Gluten-Free Kitchen Basics
Gluten-Free Kitchen Basics

May is National Celiac Awareness Month, an ideal time to bring awareness to this disease that affects 1 in 133 Americans. Celiac disease is an autoimmune response to eating gluten, a group of proteins found in wheat, barley and rye. By eating gluten, people with this intolerance risk damage to their small intestine, which is responsible for absorbing nutrients. It also contributes to a host of uncomfortable digestive symptoms. Celiac is often, though not exclusively, genetic. It can develop at any age, and many people go for years without getting an accurate diagnosis. To date, the only treatment is to eat a gluten-free diet exclusively. Use these tips to learn more about going gluten free.

A Gluten-Free Kitchen
Naturally gluten-free, nutritious foods are available throughout the supermarket. Use this basic listing to stock a gluten-free kitchen. Always read food labels before use.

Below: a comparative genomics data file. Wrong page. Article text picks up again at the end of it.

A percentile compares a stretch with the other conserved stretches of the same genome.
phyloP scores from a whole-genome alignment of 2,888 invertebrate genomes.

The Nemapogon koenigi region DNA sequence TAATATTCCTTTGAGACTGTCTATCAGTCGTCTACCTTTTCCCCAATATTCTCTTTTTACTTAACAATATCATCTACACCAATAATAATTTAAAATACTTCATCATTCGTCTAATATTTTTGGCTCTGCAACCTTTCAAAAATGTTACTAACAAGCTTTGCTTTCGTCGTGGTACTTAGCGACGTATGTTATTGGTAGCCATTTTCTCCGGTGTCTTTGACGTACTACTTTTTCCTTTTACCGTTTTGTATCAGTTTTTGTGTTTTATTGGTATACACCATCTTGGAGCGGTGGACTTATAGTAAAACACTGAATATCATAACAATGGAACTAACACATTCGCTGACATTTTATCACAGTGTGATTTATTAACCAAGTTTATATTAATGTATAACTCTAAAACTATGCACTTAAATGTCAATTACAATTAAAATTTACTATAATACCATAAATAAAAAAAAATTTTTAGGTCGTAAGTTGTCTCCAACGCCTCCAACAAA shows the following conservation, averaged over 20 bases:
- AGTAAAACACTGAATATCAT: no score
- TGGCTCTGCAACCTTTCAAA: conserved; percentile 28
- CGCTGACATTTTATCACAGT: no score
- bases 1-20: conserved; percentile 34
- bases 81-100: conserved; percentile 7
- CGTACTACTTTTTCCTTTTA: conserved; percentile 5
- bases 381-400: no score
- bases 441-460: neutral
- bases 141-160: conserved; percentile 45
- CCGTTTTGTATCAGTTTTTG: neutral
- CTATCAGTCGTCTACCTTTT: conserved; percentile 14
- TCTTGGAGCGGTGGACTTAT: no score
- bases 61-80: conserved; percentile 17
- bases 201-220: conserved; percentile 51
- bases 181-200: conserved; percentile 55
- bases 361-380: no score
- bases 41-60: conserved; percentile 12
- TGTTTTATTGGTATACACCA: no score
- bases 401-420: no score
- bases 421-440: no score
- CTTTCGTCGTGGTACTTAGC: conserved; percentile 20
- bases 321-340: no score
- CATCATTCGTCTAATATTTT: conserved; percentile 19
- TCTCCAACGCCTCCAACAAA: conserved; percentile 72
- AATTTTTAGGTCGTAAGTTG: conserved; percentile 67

Fruits & Vegetables
• Fresh or frozen (plain) whole fruits and vegetables, 100% juice, most dried fruit

Meats & Beans
• Plain meat, poultry, fish, seafood, beans

• Most plain, unflavored butter, milk, yogurt, cheese

• Amaranth, rice, corn, quinoa, buckwheat (not a variety of wheat), sorghum, teff, millet, corn starch

• Jams, jellies, honey, nut butters, maple syrup, molasses, brown/white sugars, ketchup, mustard, pickles, olives, mayo, fresh spices, herbs

• Corn chips, plain popcorn, plain nuts/seeds, rice crackers, plain jerky

Gluten Free
• Breads, baking mixes, flour, cereals, oats, snack bars, pasta, etc.

Kitchen Storage Tips
• Designate a gluten-free cabinet or pantry space.
• Replace any open condiment containers that may have been cross-contaminated with crumbs.
• Clearly label any foods not stored in their original package.
• Have a separate toaster for gluten-free items.
• Be mindful of utensils and surfaces when cooking to prevent cross-contamination of gluten-free foods.

Gluten-Free Label Reading
Thoroughly read the ingredients listing on all products. “Wheat free” does not necessarily mean “gluten free.” It’s also important to note that a lack of allergen labeling does NOT mean that the product is gluten free. Be cautious about these ingredients that may contain gluten.
• Malt
• Natural flavors
• Rice syrup
• Yeast extract
• Colorings and dyes
• Emulsifiers
For more information on celiac disease, consult a Weis Dietitian or visit